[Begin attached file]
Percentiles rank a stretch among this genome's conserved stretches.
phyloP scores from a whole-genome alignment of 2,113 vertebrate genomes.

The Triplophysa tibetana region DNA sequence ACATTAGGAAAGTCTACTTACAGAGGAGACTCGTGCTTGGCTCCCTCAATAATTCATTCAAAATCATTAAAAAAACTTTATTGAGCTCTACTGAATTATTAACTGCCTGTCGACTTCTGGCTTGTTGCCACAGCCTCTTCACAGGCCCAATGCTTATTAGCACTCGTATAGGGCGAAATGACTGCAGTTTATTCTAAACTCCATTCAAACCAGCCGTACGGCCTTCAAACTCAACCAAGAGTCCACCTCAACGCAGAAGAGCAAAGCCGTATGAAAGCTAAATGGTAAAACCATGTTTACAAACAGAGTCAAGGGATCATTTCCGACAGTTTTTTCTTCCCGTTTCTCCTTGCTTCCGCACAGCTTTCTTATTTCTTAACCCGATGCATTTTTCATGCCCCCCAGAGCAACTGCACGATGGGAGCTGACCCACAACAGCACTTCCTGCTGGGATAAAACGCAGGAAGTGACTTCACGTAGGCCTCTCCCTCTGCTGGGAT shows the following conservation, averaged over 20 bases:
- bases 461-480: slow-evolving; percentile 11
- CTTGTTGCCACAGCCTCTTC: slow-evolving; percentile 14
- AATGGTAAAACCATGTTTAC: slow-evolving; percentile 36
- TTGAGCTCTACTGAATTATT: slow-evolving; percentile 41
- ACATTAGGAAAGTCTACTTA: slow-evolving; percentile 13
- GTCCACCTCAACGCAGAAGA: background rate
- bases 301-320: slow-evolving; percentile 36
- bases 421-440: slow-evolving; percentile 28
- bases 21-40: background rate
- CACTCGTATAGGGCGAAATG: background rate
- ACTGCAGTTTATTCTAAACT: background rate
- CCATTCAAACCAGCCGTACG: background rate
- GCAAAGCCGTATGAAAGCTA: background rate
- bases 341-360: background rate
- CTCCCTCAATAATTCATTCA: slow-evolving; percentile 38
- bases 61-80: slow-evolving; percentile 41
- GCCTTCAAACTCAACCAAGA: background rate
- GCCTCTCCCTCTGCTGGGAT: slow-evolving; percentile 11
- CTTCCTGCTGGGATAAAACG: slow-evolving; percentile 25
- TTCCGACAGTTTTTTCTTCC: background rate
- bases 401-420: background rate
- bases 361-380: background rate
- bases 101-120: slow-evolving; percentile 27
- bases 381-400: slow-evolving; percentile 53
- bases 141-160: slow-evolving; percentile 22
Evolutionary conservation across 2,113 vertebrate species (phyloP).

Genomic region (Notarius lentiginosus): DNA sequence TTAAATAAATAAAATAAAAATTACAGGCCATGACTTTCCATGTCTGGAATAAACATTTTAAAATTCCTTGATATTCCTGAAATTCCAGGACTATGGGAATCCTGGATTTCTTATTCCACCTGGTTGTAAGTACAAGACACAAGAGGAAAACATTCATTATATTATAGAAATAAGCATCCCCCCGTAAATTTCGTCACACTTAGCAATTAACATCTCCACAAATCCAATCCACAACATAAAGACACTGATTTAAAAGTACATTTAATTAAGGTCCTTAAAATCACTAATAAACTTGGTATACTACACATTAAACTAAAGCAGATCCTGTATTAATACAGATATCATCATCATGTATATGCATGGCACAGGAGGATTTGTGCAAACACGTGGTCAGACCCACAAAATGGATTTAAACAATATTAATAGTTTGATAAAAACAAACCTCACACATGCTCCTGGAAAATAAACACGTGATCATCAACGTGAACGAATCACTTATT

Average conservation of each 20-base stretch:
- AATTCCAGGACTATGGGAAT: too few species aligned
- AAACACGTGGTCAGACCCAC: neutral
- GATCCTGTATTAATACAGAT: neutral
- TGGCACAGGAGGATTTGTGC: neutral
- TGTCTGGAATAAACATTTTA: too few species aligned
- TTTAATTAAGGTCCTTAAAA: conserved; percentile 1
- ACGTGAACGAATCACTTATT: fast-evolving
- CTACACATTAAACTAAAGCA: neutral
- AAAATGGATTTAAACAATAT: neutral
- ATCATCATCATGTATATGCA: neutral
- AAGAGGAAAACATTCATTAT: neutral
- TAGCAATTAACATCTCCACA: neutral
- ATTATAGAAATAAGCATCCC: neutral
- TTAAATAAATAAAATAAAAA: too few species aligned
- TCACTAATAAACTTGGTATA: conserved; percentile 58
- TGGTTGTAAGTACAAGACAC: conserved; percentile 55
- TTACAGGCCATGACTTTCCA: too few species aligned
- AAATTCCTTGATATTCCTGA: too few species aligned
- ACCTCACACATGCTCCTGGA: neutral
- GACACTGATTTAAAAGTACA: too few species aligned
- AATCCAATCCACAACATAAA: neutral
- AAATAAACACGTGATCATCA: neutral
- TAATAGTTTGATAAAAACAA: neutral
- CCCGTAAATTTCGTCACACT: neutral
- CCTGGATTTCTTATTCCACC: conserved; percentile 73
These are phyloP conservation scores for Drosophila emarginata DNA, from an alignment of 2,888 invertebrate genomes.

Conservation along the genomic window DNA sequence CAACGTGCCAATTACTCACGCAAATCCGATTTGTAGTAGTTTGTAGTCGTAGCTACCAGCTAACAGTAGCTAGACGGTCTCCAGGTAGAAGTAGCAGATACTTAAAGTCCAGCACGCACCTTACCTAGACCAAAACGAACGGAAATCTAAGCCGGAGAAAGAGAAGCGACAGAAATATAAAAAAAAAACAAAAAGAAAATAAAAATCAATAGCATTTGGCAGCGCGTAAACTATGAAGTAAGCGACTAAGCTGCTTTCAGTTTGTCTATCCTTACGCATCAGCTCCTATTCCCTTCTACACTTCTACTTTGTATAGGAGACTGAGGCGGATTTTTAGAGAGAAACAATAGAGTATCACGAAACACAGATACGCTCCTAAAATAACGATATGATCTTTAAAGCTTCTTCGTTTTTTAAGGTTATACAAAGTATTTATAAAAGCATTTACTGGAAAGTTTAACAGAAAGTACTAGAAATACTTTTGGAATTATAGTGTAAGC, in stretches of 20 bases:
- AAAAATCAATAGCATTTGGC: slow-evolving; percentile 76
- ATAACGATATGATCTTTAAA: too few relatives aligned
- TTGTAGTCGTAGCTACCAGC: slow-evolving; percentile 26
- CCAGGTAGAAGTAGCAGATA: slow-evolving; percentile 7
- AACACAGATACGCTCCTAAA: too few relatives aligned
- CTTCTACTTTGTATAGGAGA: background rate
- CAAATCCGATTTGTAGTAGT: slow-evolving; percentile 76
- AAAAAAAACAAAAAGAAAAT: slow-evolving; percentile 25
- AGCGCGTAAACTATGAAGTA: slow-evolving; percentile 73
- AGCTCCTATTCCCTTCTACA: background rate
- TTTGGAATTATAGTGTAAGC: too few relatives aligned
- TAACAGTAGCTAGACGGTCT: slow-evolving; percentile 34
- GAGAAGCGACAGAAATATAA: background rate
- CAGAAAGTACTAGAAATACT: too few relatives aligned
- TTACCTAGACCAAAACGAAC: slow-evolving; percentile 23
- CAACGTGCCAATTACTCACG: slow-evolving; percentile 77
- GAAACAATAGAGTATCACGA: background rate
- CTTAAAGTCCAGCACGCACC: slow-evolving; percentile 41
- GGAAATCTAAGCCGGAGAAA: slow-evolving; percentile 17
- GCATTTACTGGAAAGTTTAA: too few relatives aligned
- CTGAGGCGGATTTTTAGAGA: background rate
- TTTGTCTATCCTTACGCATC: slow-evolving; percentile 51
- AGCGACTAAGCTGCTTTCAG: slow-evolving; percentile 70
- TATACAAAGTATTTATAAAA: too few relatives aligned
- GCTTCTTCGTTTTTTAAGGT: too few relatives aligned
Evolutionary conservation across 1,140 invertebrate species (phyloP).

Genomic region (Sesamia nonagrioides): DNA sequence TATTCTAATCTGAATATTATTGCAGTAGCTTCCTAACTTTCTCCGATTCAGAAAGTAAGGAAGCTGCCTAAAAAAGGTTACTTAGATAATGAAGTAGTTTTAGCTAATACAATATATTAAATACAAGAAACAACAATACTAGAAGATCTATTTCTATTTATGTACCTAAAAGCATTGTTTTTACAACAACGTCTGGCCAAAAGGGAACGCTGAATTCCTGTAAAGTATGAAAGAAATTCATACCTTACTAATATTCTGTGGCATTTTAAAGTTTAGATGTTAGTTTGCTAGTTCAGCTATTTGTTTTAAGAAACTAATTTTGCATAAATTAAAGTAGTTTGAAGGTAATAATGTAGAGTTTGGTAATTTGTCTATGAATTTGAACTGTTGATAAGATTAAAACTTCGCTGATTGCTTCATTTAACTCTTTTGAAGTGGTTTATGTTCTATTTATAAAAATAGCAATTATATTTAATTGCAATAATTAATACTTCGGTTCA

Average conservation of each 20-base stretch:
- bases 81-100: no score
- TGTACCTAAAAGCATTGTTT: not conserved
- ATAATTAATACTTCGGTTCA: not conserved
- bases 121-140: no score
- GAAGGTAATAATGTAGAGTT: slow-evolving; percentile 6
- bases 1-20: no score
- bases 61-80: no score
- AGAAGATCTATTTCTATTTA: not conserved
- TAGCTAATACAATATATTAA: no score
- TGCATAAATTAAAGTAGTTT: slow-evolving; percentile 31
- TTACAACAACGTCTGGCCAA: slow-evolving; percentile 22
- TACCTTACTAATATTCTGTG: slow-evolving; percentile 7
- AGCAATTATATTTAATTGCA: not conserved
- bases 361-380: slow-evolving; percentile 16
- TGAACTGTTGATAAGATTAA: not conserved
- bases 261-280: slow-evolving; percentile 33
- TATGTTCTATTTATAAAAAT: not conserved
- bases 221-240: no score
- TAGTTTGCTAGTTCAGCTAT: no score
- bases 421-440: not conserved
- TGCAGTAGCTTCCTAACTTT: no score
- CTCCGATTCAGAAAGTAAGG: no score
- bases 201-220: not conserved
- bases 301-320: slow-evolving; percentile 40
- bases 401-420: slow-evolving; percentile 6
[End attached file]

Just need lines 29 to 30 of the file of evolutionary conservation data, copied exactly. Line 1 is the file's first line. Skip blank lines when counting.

Evolutionary conservation across 2,113 vertebrate species (phyloP).

Genomic region (Notarius lentiginosus): DNA sequence TTAAATAAATAAAATAAAAATTACAGGCCATGACTTTCCATGTCTGGAATAAACATTTTAAAATTCCTTGATATTCCTGAAATTCCAGGACTATGGGAATCCTGGATTTCTTATTCCACCTGGTTGTAAGTACAAGACACAAGAGGAAAACATTCATTATATTATAGAAATAAGCATCCCCCCGTAAATTTCGTCACACTTAGCAATTAACATCTCCACAAATCCAATCCACAACATAAAGACACTGATTTAAAAGTACATTTAATTAAGGTCCTTAAAATCACTAATAAACTTGGTATACTACACATTAAACTAAAGCAGATCCTGTATTAATACAGATATCATCATCATGTATATGCATGGCACAGGAGGATTTGTGCAAACACGTGGTCAGACCCACAAAATGGATTTAAACAATATTAATAGTTTGATAAAAACAAACCTCACACATGCTCCTGGAAAATAAACACGTGATCATCAACGTGAACGAATCACTTATT